“I absolutely have confidence in our auditing strategies.” Police Chief Ronal Serpas
NEW ORLEANS — Perhaps the most dramatic, or at least poignant, moment at Wednesday’s meeting of the New Orleans City Council committee came not by way of the high-ranking city officials there to assess progress on the mayor’s anti-violence campaign, or the council members who pelted them with questions.
Instead it was Deborah Cotton, the freelance journalist and chronicler of New Orleans’ brass band tradition, who spoke to the council through a friend as she recuperates in an intensive care unit from the latest episode of the city’s head-shaking violence.
In a brief statement read by a friend, Linda Usdin, Cotton held back from condemning the young men who sprayed gunfire into the crowd during the Mother’s Day second line, or the city officials who have been grappling with why so many young men make similar decisions almost every day.
“I have known from the moment the shooting happened that I did not want these young men thrown to the wolves,” she said, “and that we have been given yet another opportunity to demonstrate a different way of treating our humanity.”
In a question that seemed directed as much to the city as a whole as to City Hall, she asked: “Do you know what it takes to be so disconnected in your heart that you can walk out into a gathering of hundreds of people who look just like you and begin firing?
“They have been separated from us through so much trauma,” Cotton said, “Now where do we go?”
In the meantime, a group of Mayor Mitch Landrieu’s top lieutenants told the council’s Criminal Justice Committee that they see progress as they work to implement the various programs and initiatives that make up the mayor’s “NOLA for Life” campaign, a now year-old strategy for reining in the city’s intractable murder rate.
The Times-Picayune reported Wednesday that the rate of murders and shootings has actually increased slightly in the section of Central City where city officials first implemented CeaseFire, a centerpiece of the NOLA for Life strategy.
Data provided by the Landrieu administration show that there were 23 shootings or killings in CeaseFire’s target area from September through March, compared with 13 during the same six-month period a year earlier.
But Police Chief Ronal Serpas pointed to more encouraging signs, telling the council Wednesday that the number of murders citywide year-to-date have dropped 15 percent compared with the same period last year, with violent crime overall down 13 percent.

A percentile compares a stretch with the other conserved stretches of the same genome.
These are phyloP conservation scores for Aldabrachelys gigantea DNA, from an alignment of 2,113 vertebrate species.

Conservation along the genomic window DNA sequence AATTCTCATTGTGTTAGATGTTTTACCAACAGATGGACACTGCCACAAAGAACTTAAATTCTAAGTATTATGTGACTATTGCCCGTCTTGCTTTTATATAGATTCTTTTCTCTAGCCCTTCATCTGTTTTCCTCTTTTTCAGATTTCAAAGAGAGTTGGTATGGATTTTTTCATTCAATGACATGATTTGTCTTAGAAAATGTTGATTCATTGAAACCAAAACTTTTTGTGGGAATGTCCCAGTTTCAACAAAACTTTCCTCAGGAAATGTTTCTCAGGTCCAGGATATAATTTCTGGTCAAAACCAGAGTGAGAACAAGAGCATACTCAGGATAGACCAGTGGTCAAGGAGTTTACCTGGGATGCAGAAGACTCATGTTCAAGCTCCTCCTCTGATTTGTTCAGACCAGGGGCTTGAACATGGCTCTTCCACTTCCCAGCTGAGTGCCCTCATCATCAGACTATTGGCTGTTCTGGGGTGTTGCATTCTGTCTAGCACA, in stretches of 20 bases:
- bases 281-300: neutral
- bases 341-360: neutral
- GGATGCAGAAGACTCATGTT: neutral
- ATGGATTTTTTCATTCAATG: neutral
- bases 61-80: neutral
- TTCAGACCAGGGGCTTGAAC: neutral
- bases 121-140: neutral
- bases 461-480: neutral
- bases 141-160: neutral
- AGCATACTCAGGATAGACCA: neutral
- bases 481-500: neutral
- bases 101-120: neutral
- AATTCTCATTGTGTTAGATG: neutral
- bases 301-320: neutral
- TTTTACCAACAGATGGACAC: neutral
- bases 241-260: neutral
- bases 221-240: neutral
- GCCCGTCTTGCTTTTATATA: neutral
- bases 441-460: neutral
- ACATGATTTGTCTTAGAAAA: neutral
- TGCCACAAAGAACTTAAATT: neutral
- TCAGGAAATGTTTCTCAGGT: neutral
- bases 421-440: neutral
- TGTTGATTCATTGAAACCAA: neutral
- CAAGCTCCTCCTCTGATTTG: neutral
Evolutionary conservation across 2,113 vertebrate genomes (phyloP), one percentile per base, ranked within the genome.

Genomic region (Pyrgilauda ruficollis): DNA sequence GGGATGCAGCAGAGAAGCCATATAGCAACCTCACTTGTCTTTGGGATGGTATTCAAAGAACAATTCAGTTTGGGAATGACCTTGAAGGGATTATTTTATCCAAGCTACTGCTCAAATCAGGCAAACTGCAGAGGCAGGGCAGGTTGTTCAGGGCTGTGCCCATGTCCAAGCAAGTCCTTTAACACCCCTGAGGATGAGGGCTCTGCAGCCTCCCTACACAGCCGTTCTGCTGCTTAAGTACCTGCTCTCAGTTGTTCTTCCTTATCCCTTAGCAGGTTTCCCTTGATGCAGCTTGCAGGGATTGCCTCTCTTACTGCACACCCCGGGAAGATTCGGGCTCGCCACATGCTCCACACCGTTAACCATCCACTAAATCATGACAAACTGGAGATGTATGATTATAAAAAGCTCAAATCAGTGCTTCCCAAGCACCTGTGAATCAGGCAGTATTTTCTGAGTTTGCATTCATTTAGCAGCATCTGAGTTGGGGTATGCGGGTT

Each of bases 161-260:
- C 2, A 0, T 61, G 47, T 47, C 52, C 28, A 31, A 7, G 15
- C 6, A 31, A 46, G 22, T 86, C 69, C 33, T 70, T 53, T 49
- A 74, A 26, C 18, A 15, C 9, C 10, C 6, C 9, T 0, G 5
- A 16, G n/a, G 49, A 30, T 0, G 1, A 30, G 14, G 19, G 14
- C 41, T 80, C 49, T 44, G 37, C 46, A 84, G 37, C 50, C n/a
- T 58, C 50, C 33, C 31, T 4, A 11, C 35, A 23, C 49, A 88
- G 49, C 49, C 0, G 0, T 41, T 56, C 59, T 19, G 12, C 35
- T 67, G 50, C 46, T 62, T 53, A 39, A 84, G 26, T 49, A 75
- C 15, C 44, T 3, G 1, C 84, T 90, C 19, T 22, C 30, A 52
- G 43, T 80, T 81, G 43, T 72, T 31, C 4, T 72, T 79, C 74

He credited a “steady increase” in the flow of information coming through the Crimestoppers tip line, cooperation with the U.S. Marshals Service and his department’s “group violence reduction strategy” aimed at dismantling gangs.
Serpas said the intelligence coming from his officers — the “chatter on the street, if you will” — suggests that gang members are becoming more aware of the city’s strategy and more averse to using guns as a result.
Councilwoman Susan Guidry, who chairs the Criminal Justice Committee, didn’t challenge Serpas on the general trend, sticking mainly to questions about how much money the administration is pumping into various programs and where it’s coming from.
But she did bring up a recent article in The Times-Picayune that raised questions about the city’s crime statistics, pointing out the surprisingly small number of reported violent crimes given the city’s sky-high murder rate.
In interviews with the newspaper, criminologists said the apparent disconnect could mean that something is off in the way that police record crimes such as aggravated assault.
Guidry said, “I think we as a city can’t believe that our criminals are the best marksmen,” but Serpas dismissed any concerns about the accuracy of his department’s statistics.
“That 1,500 or 1,600-word article — that was whatever it was,” he said, telling council members that the department has looked at more than 11,000 police officer actions since the summer of 2010 “to ensure that they’re doing the right thing.”
“I absolutely have confidence in our auditing strategies,” he said, adding that he welcomed Inspector General Ed Quatrevaux’s coming investigation into the department’s numbers.